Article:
The TRIBUNE is easy to enjoy historical fiction, not to heavy on the history and pleasantly smooth on the fiction.it is the beginning of a sword and sandal series set in Biblical Judea. Most of the important historical figures of the time are to be found in the story. Apparently, further installments will cover all the events of the Gospels, rather like Ben Hur, but told from Messala's viewpoint rather than Judah Ben-Hur. This is not a religious / fiction/ historical novel, per se, but I think that it will play a strong part in future books. I won't outline the plot, you can read synopses elsewhere. The story is presented in a workmanlike manor so that the book is easy to read, maintaining the reader's interest, although surprises are not too surprising, and maybe a bit of a stretch. The military combat scenes are exciting, but brief, so as not to horrify anyone. There is some love interest, but nothing even faintly erotic. Summary: a workmanlike novel that gives the reader a taste of what it might have been like to be a young officered Judea just as earth-shaking events were about to occur.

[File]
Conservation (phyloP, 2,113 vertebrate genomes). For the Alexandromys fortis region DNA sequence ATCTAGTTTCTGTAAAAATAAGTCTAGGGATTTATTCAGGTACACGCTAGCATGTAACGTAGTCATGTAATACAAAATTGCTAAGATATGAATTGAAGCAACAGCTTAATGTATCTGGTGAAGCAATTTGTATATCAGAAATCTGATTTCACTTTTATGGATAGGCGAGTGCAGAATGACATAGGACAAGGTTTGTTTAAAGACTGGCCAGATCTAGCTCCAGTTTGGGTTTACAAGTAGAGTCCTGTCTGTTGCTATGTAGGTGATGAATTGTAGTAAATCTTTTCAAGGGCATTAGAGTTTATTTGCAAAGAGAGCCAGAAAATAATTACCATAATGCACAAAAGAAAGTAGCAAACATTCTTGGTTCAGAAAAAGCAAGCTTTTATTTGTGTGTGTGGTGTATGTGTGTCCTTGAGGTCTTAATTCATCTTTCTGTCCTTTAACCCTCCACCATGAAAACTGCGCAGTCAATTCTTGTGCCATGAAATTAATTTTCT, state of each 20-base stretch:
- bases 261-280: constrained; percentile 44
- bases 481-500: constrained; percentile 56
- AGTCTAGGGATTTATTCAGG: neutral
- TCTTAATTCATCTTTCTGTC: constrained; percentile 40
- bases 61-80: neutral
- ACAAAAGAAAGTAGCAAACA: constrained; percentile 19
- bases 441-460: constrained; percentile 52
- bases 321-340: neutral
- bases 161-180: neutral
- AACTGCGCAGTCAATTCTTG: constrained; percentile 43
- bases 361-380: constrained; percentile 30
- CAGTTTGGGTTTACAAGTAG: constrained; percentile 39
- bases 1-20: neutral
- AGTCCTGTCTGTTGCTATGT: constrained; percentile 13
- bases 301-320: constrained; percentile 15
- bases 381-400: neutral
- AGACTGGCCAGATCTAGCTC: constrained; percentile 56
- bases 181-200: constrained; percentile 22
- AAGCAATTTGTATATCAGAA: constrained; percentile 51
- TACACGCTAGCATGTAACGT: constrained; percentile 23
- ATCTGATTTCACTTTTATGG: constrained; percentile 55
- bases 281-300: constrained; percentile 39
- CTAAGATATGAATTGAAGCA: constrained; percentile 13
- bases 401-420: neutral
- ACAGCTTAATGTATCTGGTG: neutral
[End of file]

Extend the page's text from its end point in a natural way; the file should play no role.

I recommend this book. The content has been described by several excellent reviewers, so I am not going there. The author's mechanics of good writing are excellent. You, the reader, will meet Biblical characters that includes Jesus. The book is Christian based without being 'preachy.' If you, the reader, read the book in the same manner you read other historical fiction books, the characters will be friends you have met in other books. I like the way the author strings his words together. There is no slow time where the reader gets bored, and that is amazing given the length of the book.
I stopped reading this book for a while after the first few chapters. I was put off by good characters who are purely good and evil characters who are purely evil. When a good character, Tribune Valens, exposes the men, Roman legionaries, who are guilty of murder, rape and looting and then is called to task for it while the evil doers are released, well that is not to my liking. I did return to the book later and finished it.
It is okay and one can get somewhat of an idea of Roman legion cavalry life and politics but much of the book revolves around the mystery of who killed a Roman senator in Judea and why. I prefer books about the Roman legions that deal with large scale battles and tactics and the politics behind them.